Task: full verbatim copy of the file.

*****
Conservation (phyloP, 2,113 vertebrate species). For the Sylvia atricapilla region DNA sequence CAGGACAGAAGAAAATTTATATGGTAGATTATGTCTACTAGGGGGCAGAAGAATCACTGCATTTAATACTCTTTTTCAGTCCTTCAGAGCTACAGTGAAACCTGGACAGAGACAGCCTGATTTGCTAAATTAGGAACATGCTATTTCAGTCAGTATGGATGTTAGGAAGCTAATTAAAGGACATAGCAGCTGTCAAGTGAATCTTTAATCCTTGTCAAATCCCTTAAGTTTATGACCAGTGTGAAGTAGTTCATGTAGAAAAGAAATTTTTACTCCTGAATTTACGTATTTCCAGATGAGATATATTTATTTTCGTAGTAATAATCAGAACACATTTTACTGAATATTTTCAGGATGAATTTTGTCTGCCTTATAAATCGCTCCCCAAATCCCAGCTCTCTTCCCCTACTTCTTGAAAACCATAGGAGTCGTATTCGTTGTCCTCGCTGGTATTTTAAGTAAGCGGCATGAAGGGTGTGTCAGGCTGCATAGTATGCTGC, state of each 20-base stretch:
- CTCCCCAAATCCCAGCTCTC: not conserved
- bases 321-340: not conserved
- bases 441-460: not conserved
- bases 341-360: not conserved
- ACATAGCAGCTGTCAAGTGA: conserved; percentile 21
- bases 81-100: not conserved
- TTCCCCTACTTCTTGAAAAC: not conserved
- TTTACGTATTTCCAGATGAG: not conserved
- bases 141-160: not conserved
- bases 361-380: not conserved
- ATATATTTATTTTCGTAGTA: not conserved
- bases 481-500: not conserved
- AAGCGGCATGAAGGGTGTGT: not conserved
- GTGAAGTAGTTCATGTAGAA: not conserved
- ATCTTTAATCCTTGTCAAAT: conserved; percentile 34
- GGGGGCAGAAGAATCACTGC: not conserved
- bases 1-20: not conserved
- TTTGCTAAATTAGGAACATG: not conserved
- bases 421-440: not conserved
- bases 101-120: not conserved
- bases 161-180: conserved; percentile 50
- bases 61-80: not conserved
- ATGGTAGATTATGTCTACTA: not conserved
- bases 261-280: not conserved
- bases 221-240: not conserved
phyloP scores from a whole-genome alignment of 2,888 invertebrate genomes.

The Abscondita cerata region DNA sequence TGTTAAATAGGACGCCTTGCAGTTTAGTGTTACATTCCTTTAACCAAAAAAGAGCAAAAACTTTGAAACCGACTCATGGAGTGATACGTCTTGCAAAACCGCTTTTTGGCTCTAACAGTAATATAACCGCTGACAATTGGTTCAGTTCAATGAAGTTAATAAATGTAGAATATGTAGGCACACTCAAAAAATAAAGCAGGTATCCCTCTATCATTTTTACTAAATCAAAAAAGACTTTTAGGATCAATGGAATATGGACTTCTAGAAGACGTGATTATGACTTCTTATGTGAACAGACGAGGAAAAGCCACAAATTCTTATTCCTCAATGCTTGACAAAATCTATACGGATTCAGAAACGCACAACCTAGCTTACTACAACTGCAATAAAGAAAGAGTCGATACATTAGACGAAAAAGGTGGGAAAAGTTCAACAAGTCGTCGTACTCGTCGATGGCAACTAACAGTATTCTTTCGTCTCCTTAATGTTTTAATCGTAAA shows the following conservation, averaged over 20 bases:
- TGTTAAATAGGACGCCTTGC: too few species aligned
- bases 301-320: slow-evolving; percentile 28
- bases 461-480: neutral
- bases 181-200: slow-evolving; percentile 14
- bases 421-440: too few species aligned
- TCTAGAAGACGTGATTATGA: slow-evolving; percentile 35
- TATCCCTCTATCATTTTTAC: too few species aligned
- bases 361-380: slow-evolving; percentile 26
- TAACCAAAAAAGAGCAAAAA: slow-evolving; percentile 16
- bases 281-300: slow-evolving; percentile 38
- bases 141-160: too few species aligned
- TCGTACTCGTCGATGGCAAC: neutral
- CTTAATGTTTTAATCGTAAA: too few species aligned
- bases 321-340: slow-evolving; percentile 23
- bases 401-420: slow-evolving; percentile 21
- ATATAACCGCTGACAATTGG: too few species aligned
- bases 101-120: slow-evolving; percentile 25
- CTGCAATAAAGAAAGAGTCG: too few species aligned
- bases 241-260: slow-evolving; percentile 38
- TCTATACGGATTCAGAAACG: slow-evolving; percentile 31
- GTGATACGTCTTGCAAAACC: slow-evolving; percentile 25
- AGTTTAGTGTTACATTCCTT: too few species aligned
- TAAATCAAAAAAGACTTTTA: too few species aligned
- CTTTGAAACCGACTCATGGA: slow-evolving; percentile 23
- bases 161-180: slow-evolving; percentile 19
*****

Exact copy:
Conservation (phyloP, 2,113 vertebrate species). For the Sylvia atricapilla region DNA sequence CAGGACAGAAGAAAATTTATATGGTAGATTATGTCTACTAGGGGGCAGAAGAATCACTGCATTTAATACTCTTTTTCAGTCCTTCAGAGCTACAGTGAAACCTGGACAGAGACAGCCTGATTTGCTAAATTAGGAACATGCTATTTCAGTCAGTATGGATGTTAGGAAGCTAATTAAAGGACATAGCAGCTGTCAAGTGAATCTTTAATCCTTGTCAAATCCCTTAAGTTTATGACCAGTGTGAAGTAGTTCATGTAGAAAAGAAATTTTTACTCCTGAATTTACGTATTTCCAGATGAGATATATTTATTTTCGTAGTAATAATCAGAACACATTTTACTGAATATTTTCAGGATGAATTTTGTCTGCCTTATAAATCGCTCCCCAAATCCCAGCTCTCTTCCCCTACTTCTTGAAAACCATAGGAGTCGTATTCGTTGTCCTCGCTGGTATTTTAAGTAAGCGGCATGAAGGGTGTGTCAGGCTGCATAGTATGCTGC, state of each 20-base stretch:
- CTCCCCAAATCCCAGCTCTC: not conserved
- bases 321-340: not conserved
- bases 441-460: not conserved
- bases 341-360: not conserved
- ACATAGCAGCTGTCAAGTGA: conserved; percentile 21
- bases 81-100: not conserved
- TTCCCCTACTTCTTGAAAAC: not conserved
- TTTACGTATTTCCAGATGAG: not conserved
- bases 141-160: not conserved
- bases 361-380: not conserved
- ATATATTTATTTTCGTAGTA: not conserved
- bases 481-500: not conserved
- AAGCGGCATGAAGGGTGTGT: not conserved
- GTGAAGTAGTTCATGTAGAA: not conserved
- ATCTTTAATCCTTGTCAAAT: conserved; percentile 34
- GGGGGCAGAAGAATCACTGC: not conserved
- bases 1-20: not conserved
- TTTGCTAAATTAGGAACATG: not conserved
- bases 421-440: not conserved
- bases 101-120: not conserved
- bases 161-180: conserved; percentile 50
- bases 61-80: not conserved
- ATGGTAGATTATGTCTACTA: not conserved
- bases 261-280: not conserved
- bases 221-240: not conserved
phyloP scores from a whole-genome alignment of 2,888 invertebrate genomes.

The Abscondita cerata region DNA sequence TGTTAAATAGGACGCCTTGCAGTTTAGTGTTACATTCCTTTAACCAAAAAAGAGCAAAAACTTTGAAACCGACTCATGGAGTGATACGTCTTGCAAAACCGCTTTTTGGCTCTAACAGTAATATAACCGCTGACAATTGGTTCAGTTCAATGAAGTTAATAAATGTAGAATATGTAGGCACACTCAAAAAATAAAGCAGGTATCCCTCTATCATTTTTACTAAATCAAAAAAGACTTTTAGGATCAATGGAATATGGACTTCTAGAAGACGTGATTATGACTTCTTATGTGAACAGACGAGGAAAAGCCACAAATTCTTATTCCTCAATGCTTGACAAAATCTATACGGATTCAGAAACGCACAACCTAGCTTACTACAACTGCAATAAAGAAAGAGTCGATACATTAGACGAAAAAGGTGGGAAAAGTTCAACAAGTCGTCGTACTCGTCGATGGCAACTAACAGTATTCTTTCGTCTCCTTAATGTTTTAATCGTAAA shows the following conservation, averaged over 20 bases:
- TGTTAAATAGGACGCCTTGC: too few species aligned
- bases 301-320: slow-evolving; percentile 28
- bases 461-480: neutral
- bases 181-200: slow-evolving; percentile 14
- bases 421-440: too few species aligned
- TCTAGAAGACGTGATTATGA: slow-evolving; percentile 35
- TATCCCTCTATCATTTTTAC: too few species aligned
- bases 361-380: slow-evolving; percentile 26
- TAACCAAAAAAGAGCAAAAA: slow-evolving; percentile 16
- bases 281-300: slow-evolving; percentile 38
- bases 141-160: too few species aligned
- TCGTACTCGTCGATGGCAAC: neutral
- CTTAATGTTTTAATCGTAAA: too few species aligned
- bases 321-340: slow-evolving; percentile 23
- bases 401-420: slow-evolving; percentile 21
- ATATAACCGCTGACAATTGG: too few species aligned
- bases 101-120: slow-evolving; percentile 25
- CTGCAATAAAGAAAGAGTCG: too few species aligned
- bases 241-260: slow-evolving; percentile 38
- TCTATACGGATTCAGAAACG: slow-evolving; percentile 31
- GTGATACGTCTTGCAAAACC: slow-evolving; percentile 25
- AGTTTAGTGTTACATTCCTT: too few species aligned
- TAAATCAAAAAAGACTTTTA: too few species aligned
- CTTTGAAACCGACTCATGGA: slow-evolving; percentile 23
- bases 161-180: slow-evolving; percentile 19